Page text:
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The stacker crate provides a function that can optionally run a closure on a newly allocated stack.

pub fn maybe_grow<R, F: FnOnce() -> R>(
    red_zone: usize, stack_size: usize, f: F) -> R

This function will check to see if we’re within red_zone bytes of the end of the stack, and if so it will allocate a new stack of at least stack_size bytes.

The closure f is guaranteed to run on a stack with at least red_zone bytes, and it will be run on the current stack if there’s space available.

I am wondering if there is any way to get the size of the stack frame used by f so that we can guarantee for sure that the red_zone will be larger, rather than using some heuristic value for red_zone.

For example, I would like to have an implementation of stack_frame_size<F>(f: &F) -> usize such that I can perform the following.

pub fn safely_grow<R, F: FnOnce() -> R>(
    stack_size: usize, f: F) -> R {
    let sf_size = stack_frame_size(&f);

    // Always make sure that the remaining stack size
    // is greater than what we need by a margin.
    maybe_grow(sf_size + 32, stack_size, f)
}

Is this possible and how to implement it?

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  • you want to calculated the stack needed ? that impossible, if it would rustc and every compiler would do it.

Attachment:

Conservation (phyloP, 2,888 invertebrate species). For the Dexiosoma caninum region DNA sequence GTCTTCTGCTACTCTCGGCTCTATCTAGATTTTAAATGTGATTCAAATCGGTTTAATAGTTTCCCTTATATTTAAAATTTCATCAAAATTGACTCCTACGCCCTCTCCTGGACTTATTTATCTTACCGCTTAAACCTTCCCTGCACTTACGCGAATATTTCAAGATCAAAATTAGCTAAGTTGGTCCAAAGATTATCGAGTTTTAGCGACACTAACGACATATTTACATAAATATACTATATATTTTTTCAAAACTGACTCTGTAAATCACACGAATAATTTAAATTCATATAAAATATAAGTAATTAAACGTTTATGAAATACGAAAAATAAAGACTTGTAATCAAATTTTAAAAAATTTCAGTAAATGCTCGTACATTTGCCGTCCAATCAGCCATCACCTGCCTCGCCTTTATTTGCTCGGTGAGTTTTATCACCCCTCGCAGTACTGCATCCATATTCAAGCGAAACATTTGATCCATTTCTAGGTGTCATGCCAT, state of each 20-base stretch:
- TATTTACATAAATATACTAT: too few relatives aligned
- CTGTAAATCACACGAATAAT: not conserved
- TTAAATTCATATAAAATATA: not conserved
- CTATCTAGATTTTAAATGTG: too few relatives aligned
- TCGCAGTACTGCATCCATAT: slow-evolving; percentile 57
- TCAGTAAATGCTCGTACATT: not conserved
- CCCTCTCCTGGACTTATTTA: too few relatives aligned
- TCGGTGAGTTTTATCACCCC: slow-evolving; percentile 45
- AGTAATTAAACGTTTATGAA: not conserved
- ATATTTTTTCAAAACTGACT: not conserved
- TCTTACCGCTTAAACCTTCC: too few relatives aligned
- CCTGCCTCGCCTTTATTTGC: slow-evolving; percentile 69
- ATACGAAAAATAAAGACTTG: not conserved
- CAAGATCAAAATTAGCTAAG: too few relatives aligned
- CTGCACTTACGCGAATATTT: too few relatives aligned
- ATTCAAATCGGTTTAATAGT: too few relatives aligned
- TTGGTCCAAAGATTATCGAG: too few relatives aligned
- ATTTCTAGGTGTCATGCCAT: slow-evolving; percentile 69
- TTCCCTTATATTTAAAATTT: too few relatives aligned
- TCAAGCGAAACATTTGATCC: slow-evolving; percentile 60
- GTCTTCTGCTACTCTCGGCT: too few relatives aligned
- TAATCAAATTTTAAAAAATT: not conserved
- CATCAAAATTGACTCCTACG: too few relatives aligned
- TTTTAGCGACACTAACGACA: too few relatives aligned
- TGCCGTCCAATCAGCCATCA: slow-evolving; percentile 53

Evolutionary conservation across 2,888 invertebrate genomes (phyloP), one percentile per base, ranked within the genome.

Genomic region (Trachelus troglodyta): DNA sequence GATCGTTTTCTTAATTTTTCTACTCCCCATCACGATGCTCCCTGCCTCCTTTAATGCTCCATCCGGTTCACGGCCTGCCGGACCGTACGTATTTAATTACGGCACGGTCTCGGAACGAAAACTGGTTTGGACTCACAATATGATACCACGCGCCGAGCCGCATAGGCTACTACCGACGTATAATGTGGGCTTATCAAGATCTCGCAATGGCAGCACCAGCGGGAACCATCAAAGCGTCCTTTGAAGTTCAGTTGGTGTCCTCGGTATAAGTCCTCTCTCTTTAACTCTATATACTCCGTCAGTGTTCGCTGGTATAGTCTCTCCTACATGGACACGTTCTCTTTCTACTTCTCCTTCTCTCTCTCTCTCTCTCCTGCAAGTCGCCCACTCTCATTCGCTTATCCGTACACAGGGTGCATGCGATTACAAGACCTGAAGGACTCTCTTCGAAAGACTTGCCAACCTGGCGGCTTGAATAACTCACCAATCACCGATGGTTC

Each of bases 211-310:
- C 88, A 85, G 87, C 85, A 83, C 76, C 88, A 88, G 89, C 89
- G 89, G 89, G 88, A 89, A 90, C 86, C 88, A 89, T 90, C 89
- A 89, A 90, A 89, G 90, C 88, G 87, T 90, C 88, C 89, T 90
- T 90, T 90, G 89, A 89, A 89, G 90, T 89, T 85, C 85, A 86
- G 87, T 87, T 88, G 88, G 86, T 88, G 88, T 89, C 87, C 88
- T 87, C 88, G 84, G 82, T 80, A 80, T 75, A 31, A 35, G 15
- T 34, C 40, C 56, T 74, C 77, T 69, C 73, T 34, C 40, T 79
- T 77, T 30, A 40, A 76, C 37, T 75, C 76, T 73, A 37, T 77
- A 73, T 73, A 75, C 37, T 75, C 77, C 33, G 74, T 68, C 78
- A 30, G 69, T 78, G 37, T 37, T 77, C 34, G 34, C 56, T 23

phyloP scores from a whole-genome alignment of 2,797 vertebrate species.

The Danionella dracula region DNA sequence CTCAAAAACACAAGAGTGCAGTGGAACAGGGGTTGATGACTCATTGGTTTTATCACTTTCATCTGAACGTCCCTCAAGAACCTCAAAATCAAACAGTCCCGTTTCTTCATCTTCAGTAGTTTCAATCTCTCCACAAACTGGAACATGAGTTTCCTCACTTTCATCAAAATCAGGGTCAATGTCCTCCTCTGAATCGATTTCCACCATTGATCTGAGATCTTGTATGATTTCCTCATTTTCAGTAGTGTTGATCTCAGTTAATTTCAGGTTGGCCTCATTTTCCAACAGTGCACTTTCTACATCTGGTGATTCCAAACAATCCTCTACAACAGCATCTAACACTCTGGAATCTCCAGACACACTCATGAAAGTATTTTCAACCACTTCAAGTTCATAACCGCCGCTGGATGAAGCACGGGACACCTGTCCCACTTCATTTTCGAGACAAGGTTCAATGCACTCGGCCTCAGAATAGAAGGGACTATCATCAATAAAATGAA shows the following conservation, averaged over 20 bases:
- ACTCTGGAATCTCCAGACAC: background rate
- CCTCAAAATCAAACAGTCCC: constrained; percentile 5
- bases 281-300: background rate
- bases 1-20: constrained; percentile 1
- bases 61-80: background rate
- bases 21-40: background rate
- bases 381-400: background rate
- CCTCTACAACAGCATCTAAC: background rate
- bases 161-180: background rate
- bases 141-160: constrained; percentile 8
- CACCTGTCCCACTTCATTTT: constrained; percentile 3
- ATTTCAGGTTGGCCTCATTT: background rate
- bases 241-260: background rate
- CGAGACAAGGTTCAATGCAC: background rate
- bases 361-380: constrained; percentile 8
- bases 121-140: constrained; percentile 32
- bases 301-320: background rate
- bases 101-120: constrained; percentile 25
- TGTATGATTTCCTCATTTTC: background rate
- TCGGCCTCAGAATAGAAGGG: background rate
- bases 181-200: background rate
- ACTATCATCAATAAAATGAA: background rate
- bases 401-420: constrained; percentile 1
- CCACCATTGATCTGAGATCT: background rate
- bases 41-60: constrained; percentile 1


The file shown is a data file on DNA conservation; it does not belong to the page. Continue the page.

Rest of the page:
– Stargateur
    Jul 29, 2021 at 9:06

1 Answer 1

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In the general case, this is not possible. Consider a simple FnOnce() which calls some other function MaybeRecursive(), which in turn calls itself based on some condition determined during execution. Such a FnOnce() may grow its stack frame to infinity (failing at that in practice) or it might return immediately. Determining the stack frame size would require pre-computing that FnOnce() at compile-time given the parameters at runtime, which is infeasible in practice. The halting problem lurks underneath.

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  • Thank you for your answer, but the stack space taken by each invocation of MaybeRecursive should not be counted into the FnOnce object's stack frame, they are MaybeRecursives'. Definition of stack frame: en.wikipedia.org/wiki/Call_stack
    – Zhiyao
    Jul 30, 2021 at 4:51
  • What if MaybeRecursive gets inlined? What about LTO? Jul 30, 2021 at 8:21
  • If a function is inlined, then it should contribute to the caller's stack frame. If an recursive function is inlined, then the recursion is transformed to a loop, so the stack frame of it will not be infinite. But I don't know how to deal with LTO. Good point!
    – Zhiyao
    Jul 30, 2021 at 9:35

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